This is James Taylor with Theatre Talk.
That's a wonderful tune titled, "A Wonderful Guy," from the 1949 Rodgers & Hammerstein musical South Pacific.
Broadway musicals, like Nellie Forbush, the character who sings that number, can be as corny as Kansas; but on some occasions they can be as expressive as any art form: as subtle as poetry, as expansive as a Cinerama motion picture and as simple or profound as a black-and-white photo. South Pacific is all of these things and more. It was only the second piece of musical theater to be awarded the Pulitzer Prize for Drama when it earned that distinction in 1950 and this year South Pacific is receiving its first Broadway revival since it premiered almost 60 years ago.
Directed by Bartlett Sher, this revival is a powerful reminder that the Broadway musical one held a position of influence in American life, one that makes the rollout of a summer blockbuster or the launch of a new video game system seem puny. For three hours, Sher and his actors and musicians make it inescapably clear how this show and its songs captivated the nation in the years just after World War II.
Much of this is due to its 40-strong cast: the singing is first rate, the acting individual and never vulgar. The two leads, Kelli O'Hara and Paulo Szot, are heaven sent. They embody their characters in look, feel and most of all voice. O'Hara's performance dazzles, but it may be Szot who has the more difficult task. He makes the standard "Some Enchanted Evening" sound fresh and moving after decades of debasement by crooners.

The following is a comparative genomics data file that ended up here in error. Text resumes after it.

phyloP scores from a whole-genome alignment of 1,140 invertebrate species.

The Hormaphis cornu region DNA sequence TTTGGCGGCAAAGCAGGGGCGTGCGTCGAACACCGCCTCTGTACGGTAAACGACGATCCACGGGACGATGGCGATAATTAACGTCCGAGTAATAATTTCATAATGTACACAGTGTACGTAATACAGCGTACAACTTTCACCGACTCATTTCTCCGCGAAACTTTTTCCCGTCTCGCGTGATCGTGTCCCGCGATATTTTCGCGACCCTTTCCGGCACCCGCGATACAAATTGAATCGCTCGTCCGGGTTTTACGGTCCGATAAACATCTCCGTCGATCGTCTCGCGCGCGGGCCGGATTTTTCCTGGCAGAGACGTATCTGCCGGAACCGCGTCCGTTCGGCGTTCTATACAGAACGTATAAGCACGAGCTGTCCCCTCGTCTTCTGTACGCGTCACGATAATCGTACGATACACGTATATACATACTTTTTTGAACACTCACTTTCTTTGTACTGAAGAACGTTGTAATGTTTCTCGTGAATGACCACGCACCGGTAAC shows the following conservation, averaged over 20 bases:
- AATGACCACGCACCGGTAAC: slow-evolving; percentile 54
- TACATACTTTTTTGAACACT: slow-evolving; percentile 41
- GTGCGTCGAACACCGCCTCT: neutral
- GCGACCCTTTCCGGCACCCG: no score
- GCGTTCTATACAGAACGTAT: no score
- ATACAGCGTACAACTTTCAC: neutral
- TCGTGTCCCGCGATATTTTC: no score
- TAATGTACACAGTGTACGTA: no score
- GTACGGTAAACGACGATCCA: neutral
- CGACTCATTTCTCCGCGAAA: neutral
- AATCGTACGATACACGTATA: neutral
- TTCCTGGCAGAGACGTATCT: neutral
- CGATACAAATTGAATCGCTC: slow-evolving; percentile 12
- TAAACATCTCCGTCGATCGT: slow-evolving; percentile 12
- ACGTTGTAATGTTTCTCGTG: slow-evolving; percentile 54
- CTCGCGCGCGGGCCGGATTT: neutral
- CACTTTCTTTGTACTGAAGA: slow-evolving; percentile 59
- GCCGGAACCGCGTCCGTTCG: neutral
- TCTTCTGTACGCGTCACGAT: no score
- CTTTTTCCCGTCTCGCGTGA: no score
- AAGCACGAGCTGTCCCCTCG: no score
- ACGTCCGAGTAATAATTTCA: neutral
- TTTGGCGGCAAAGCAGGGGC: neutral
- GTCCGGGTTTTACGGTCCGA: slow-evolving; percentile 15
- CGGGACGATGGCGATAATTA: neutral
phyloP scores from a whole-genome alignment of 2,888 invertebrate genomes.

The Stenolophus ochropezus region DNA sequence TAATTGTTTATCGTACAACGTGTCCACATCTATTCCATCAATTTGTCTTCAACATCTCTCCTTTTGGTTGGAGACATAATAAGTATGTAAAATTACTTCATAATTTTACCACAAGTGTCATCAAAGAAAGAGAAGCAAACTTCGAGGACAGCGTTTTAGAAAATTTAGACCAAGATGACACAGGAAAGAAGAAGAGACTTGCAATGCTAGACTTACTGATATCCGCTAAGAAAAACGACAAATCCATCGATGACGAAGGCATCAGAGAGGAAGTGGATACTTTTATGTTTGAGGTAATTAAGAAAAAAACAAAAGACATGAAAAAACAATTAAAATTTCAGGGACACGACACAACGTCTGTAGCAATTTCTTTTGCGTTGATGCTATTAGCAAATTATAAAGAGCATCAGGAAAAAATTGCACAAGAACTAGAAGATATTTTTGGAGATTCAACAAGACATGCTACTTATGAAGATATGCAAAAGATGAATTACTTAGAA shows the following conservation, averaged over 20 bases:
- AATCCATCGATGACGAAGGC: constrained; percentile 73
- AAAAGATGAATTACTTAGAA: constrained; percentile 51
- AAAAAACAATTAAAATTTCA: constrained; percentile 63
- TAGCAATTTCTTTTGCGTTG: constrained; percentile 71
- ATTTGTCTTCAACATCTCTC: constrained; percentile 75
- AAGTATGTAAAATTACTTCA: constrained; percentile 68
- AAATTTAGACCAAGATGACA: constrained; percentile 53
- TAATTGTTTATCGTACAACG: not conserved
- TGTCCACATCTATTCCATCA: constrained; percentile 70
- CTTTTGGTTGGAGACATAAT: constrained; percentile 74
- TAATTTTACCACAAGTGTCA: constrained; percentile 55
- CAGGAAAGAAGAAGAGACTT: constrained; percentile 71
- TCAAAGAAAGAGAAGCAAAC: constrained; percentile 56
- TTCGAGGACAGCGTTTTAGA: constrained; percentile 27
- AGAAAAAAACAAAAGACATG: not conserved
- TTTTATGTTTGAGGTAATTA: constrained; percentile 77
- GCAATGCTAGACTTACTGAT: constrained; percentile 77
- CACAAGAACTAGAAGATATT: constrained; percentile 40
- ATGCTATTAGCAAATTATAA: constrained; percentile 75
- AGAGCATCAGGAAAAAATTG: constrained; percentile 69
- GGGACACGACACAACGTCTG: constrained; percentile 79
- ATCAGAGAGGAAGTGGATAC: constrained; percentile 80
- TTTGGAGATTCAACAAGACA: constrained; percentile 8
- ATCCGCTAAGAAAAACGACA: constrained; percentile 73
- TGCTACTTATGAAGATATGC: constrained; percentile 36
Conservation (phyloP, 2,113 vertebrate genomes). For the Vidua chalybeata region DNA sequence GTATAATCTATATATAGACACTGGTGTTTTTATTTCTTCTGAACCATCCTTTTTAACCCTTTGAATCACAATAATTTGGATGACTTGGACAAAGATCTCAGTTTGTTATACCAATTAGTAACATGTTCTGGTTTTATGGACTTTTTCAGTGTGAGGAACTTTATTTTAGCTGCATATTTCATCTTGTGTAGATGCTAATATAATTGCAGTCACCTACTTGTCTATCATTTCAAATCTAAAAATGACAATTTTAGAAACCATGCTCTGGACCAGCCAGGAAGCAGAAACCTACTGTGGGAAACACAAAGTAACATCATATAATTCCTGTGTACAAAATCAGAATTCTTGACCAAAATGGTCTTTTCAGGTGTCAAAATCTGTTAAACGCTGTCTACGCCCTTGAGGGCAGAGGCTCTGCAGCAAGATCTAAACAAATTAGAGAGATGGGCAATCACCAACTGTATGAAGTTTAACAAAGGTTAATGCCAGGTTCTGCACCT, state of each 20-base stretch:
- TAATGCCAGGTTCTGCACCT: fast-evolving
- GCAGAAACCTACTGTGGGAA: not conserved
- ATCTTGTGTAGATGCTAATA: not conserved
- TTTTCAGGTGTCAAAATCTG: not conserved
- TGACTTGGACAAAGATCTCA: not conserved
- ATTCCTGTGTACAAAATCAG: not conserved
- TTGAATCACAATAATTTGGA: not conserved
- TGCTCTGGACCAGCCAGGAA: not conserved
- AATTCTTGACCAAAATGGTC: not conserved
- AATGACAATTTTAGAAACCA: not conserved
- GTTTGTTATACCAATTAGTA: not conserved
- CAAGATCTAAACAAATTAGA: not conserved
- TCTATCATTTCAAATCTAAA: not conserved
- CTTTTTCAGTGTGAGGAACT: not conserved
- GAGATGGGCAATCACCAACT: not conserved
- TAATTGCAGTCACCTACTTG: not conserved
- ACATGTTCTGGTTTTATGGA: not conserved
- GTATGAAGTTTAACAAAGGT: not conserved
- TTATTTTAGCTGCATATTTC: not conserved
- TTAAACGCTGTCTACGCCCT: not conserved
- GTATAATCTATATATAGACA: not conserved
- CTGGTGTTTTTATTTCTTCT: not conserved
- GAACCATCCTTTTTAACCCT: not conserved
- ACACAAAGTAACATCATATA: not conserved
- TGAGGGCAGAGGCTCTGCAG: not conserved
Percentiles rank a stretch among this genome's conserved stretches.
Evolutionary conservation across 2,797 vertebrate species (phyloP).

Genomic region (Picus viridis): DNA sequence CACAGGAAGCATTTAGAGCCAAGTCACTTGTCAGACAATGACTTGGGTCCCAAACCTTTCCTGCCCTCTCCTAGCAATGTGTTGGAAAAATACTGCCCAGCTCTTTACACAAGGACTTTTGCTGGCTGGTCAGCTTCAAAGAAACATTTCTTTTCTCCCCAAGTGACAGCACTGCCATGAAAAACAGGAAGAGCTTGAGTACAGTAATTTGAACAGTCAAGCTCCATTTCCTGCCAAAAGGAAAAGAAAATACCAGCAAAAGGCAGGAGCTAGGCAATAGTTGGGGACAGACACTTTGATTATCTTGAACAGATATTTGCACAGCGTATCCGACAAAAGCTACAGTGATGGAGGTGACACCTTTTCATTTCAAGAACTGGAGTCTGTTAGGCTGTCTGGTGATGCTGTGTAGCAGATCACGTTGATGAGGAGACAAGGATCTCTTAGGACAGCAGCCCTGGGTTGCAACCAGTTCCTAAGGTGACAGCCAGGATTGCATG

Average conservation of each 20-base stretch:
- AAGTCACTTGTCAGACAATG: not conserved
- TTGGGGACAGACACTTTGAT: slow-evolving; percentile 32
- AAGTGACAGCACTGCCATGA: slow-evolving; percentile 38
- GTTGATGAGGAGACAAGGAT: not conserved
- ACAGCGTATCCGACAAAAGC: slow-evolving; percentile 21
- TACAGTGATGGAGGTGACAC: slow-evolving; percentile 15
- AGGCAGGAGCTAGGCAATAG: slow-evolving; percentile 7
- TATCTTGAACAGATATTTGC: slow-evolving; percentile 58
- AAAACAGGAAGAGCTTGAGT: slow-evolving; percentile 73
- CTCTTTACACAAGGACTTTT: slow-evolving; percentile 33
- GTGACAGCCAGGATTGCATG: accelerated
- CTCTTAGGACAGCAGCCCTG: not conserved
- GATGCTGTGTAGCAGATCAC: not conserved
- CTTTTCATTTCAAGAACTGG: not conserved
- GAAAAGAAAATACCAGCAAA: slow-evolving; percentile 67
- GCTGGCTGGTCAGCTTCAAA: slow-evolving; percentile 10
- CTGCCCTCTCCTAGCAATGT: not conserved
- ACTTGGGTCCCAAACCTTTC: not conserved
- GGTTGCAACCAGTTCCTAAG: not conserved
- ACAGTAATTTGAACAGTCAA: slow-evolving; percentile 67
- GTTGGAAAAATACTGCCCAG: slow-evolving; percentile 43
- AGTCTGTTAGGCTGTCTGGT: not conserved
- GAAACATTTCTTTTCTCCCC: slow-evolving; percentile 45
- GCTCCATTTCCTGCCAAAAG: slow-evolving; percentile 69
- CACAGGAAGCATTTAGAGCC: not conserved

Equally valuable to the success of this South Pacific is the orchestra. The recent touring production of My Fair Lady that came to the Ahmanson Theatre featured a band of sixteen musicians, this production boasts twice that number and the difference is like listening to music on a transistor radio versus digital stereo headphones. South Pacific needs no chandeliers, helicopters or other gimmicks—the special effects are the sounds of the instruments and the human voice.
For fans of musical theater in Southern California, there are two options: fly to New York and see it on Broadway (where it runs at the Vivian Beaumont Theatre) or start a letter-writing campaign to ensure that whatever theater presents the now-inevitable touring production preserves the large orchestra and cast.
Any effort and money spent to see this revival is worth it, not just because productions of South Pacific are rare. The production serves as an excellent time machine, effectively recreating the costumes, accents and social mores of Americans in the 1940's. Also, South Pacific, a musical about Americans fighting an overseas war it appears to be losing, is entirely relevant today. But most of all, this South Pacific must be seen because it is simply first-class, theatrical entertainment.
Watching this revival made South Pacific feel like the theatrical equivalent of the film Casablanca. Both exude the style and wit of their medium's golden era. Every emotion feels familiar, every detail feels right, and there's not a whiff of pretension. Just red blooded characters in extraordinary circumstances trying to find love, not get killed and sing a few songs to deal with pain of war and heartache.
This James Taylor with Theatre Talk for KCRW.